“The calling of the queen is not to rule, but to host the banquet where the Spirit of God may be present with his people.” – Cathy Loerzel*
I confess that I had low expectations and maybe even a mild sense of dread as I pulled into the parking space at my mother’s Baptist church. Since my father died last fall, I have been Mom’s caregiver, chauffeur, and companion, so when she mentioned that she was interested in attending a senior adult Bible study, I marked the date on both of our calendars with a sigh. Bible studies were a constant during my formative years and a steady part of my life until three years ago when my husband and I left our church. The thought of walking back into such a group felt fraught with complicated emotions.
Walking around the car, I took a deep breath to steady myself and offered Mom my arm to steady her as we walked into the building. Upon entering the large room, I noticed that it had been set up with several long rectangle tables facing a wooden podium. Mom and I chose an empty table on which to deposit our Bibles and bags, and I walked to the coffee pot, scanning the room for anyone who appeared to be our teacher. I looked for a man bearing the look of a retired Baptist preacher—neatly dressed, perfectly combed hair, polished smile—but the men in the room were already seated at tables. That’s when I noticed her, a diminutive woman with a crown of snow-white hair, stepping to the podium.
It took a few tries before the assembled group quieted enough for the podium’s microphone to pick up her voice, but as soon as she had our attention, she kept it for the next 90 minutes. She greeted the attendees who were with us via Zoom (she learned to hold her Bible studies on Zoom during the pandemic); prompted introductions of new attendees, checked in with everyone regarding prayer requests, and then began to teach from the book of 1 Thessalonians.
It didn’t take long before I realized I should have brought a notebook; I flipped to the back of her eight-page syllabus to scribble notes throughout her informative, insightful lesson. I found myself hanging on her every word, and by the end of the lesson, I had texted my friend Donna to exclaim, “You have got to come with me to Bible study next week!”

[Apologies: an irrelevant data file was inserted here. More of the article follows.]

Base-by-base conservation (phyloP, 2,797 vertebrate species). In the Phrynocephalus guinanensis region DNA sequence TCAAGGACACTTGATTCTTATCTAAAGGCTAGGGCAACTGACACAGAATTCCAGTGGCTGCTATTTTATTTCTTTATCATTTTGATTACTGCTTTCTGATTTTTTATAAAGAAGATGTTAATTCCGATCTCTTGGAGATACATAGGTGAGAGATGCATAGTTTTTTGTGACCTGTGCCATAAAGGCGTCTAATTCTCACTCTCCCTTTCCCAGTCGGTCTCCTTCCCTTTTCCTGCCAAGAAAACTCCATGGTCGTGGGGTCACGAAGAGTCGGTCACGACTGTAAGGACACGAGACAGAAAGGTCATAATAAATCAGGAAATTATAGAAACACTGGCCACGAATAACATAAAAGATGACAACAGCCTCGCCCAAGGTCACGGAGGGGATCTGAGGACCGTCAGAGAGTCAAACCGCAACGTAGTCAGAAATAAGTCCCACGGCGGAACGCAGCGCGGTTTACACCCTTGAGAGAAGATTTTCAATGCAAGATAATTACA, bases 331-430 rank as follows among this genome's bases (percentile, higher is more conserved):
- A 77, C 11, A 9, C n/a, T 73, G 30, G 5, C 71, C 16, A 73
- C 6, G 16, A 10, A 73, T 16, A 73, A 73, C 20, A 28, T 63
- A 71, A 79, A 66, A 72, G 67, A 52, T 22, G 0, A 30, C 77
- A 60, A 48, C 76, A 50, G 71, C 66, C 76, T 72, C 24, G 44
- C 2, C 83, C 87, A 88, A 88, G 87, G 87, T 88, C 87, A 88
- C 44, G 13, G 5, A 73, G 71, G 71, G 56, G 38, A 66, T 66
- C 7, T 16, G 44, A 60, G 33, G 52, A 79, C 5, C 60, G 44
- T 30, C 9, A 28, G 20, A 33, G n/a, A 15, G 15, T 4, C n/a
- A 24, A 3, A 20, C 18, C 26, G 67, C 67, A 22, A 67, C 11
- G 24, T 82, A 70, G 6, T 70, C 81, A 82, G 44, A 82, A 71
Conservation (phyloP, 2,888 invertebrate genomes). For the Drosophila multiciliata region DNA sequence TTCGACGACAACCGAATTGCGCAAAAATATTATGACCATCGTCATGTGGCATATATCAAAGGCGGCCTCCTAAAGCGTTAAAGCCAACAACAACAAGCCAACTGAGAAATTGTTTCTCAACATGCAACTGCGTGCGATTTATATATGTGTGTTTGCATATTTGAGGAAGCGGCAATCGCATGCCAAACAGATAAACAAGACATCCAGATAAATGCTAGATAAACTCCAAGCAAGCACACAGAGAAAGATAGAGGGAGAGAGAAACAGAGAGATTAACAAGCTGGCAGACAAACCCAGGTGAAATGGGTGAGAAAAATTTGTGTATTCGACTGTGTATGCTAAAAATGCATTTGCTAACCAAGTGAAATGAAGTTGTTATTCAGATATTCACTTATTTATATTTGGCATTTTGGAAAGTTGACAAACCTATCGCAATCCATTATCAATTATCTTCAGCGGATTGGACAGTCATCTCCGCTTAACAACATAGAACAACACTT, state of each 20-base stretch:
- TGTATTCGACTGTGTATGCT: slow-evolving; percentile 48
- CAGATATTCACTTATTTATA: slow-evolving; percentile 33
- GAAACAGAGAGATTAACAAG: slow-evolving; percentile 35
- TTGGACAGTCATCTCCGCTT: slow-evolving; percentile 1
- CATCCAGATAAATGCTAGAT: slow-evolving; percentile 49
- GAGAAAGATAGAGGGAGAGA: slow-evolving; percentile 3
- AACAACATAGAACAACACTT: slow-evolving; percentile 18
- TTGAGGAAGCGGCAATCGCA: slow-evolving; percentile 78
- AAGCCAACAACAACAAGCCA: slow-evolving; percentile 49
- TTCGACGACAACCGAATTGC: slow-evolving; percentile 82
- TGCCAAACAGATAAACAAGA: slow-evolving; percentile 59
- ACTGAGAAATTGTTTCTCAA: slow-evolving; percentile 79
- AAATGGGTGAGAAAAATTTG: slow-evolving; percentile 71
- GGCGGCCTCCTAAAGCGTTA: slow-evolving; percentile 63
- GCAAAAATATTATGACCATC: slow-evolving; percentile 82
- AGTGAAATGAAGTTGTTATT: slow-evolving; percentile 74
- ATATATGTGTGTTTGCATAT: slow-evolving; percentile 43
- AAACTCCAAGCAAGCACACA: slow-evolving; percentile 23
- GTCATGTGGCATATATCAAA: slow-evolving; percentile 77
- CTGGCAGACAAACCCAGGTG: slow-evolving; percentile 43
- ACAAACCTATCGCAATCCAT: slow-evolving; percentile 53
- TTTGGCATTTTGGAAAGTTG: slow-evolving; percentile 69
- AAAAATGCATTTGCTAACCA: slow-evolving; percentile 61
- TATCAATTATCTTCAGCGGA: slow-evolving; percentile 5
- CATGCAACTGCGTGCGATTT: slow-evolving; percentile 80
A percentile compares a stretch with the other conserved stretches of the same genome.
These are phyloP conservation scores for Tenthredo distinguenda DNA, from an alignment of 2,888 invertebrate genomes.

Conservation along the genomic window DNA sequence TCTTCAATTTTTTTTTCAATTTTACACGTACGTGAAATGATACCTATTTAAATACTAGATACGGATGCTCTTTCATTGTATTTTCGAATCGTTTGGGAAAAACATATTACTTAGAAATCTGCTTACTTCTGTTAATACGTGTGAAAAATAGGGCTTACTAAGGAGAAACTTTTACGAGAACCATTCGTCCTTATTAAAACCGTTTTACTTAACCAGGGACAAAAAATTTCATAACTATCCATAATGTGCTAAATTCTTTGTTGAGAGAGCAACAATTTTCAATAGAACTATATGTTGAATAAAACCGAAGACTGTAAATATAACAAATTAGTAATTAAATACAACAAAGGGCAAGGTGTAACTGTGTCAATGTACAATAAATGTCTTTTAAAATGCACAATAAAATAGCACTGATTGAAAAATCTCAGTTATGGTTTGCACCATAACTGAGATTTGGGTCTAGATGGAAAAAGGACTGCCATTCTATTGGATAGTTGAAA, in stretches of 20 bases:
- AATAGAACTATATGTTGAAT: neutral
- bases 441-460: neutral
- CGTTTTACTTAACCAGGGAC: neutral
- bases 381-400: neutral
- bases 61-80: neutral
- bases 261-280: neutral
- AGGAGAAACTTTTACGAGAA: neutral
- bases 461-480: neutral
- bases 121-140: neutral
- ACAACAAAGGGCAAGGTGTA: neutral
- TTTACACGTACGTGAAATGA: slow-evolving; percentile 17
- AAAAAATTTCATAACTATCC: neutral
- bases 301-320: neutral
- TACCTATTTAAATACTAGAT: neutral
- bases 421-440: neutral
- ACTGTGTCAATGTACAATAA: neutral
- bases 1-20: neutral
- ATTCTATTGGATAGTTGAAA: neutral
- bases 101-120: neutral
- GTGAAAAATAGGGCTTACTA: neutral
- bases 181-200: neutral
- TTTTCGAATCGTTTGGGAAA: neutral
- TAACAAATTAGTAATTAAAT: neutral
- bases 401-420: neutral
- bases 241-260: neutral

What was it about this woman that so captured my attention?
Her knowledge? Her wisdom? Yes and yes! Her charisma? Her command of the room? For sure! The fact that men were in the class, willing and eager to be taught by her (in a Baptist church, no less)? Extraordinary!
And the fact that she was 94 years old. Let me say that again…94 years old! Absolutely inspiring!
This aged woman—a teacher, leader, matriarch, and muse—set the table and invited us to join her for the feast. And sitting there, watching and listening to her, I felt stirred to do the same. No excuses, no disqualifiers, no limits.
* Redeeming Heartache: How Past Suffering Reveals Our True Calling by Dr. Dan Allender and Cathy Loerzel, MA
Susan Tucker is a lifelong lover of story, and with curiosity and openness, she often explores in her writing the tension that life holds. A former English teacher, Susan loves meaningful use of language, especially when used to stir the soul and whet one’s appetite for more truth, goodness, and beauty. Compelled by a burgeoning interest in trauma recovery, she pursued training at The Allender Center, completing the Certificate in Narrative Focused Trauma Care, Level I and Level 2. Susan and Tim, her husband of 27 years, are the parents of two sons, now young adults, and adjusting to their newly empty nest.nbsp